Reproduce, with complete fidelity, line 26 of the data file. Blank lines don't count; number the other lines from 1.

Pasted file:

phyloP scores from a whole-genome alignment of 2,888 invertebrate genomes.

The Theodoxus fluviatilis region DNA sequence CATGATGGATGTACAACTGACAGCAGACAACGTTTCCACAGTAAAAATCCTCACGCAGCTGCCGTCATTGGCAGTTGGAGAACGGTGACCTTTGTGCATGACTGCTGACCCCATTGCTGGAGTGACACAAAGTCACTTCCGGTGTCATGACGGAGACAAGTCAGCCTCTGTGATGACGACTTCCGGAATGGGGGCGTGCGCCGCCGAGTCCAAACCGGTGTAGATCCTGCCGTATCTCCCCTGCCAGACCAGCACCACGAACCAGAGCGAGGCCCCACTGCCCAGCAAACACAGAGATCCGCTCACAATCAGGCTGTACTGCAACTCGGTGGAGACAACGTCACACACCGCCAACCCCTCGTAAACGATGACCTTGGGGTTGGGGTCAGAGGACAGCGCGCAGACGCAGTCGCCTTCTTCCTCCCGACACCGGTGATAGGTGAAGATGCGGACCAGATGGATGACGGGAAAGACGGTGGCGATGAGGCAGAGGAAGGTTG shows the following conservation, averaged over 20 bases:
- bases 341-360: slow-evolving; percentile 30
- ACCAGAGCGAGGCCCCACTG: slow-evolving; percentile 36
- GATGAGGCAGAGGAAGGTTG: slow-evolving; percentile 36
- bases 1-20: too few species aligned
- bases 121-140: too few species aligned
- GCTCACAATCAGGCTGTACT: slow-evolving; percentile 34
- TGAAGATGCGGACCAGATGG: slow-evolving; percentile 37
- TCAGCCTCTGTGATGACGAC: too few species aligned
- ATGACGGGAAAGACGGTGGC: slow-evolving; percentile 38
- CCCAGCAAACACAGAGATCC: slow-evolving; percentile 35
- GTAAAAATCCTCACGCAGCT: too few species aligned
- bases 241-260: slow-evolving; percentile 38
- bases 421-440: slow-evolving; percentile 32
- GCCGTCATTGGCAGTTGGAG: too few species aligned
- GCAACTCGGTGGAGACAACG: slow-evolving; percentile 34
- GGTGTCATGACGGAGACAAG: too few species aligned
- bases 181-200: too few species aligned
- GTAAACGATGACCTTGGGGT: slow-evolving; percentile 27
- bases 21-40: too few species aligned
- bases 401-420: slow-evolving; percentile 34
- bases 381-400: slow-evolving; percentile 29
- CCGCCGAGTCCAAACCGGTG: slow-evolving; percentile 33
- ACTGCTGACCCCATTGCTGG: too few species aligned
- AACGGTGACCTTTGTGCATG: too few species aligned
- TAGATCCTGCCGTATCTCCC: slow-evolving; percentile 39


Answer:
- AACGGTGACCTTTGTGCATG: too few species aligned